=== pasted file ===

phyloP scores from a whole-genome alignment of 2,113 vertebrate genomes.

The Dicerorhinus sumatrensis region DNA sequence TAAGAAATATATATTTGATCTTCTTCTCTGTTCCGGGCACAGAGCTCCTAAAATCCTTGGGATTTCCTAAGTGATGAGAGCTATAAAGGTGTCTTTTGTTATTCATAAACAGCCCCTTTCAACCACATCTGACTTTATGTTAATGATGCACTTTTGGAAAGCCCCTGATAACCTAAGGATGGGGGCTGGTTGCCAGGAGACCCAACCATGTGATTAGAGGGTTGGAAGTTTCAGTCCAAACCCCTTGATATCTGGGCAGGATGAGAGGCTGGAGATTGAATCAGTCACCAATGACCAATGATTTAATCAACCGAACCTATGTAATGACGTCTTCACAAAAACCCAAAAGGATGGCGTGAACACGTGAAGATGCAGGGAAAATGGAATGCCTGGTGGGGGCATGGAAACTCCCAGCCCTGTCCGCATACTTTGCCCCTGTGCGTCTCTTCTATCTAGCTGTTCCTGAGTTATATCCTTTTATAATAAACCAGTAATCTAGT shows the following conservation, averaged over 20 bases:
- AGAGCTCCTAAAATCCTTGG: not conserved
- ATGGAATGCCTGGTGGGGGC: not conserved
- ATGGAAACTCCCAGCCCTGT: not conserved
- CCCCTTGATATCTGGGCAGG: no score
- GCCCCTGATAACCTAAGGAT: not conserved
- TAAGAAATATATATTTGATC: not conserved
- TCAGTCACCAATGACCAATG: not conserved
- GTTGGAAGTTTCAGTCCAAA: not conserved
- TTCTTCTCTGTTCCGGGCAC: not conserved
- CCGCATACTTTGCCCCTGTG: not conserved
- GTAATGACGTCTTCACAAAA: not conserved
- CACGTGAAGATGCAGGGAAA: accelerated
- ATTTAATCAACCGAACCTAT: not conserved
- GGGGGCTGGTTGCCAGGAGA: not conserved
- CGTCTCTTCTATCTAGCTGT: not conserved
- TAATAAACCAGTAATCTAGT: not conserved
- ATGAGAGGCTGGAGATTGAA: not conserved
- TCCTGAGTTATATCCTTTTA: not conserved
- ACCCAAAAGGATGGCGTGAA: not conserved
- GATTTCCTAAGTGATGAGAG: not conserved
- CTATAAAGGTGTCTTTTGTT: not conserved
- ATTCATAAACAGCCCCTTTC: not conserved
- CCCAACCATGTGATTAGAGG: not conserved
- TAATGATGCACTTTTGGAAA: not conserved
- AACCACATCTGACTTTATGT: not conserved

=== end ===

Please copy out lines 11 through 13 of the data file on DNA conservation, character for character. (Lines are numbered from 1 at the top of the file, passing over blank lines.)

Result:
- TTCTTCTCTGTTCCGGGCAC: not conserved
- CCGCATACTTTGCCCCTGTG: not conserved
- GTAATGACGTCTTCACAAAA: not conserved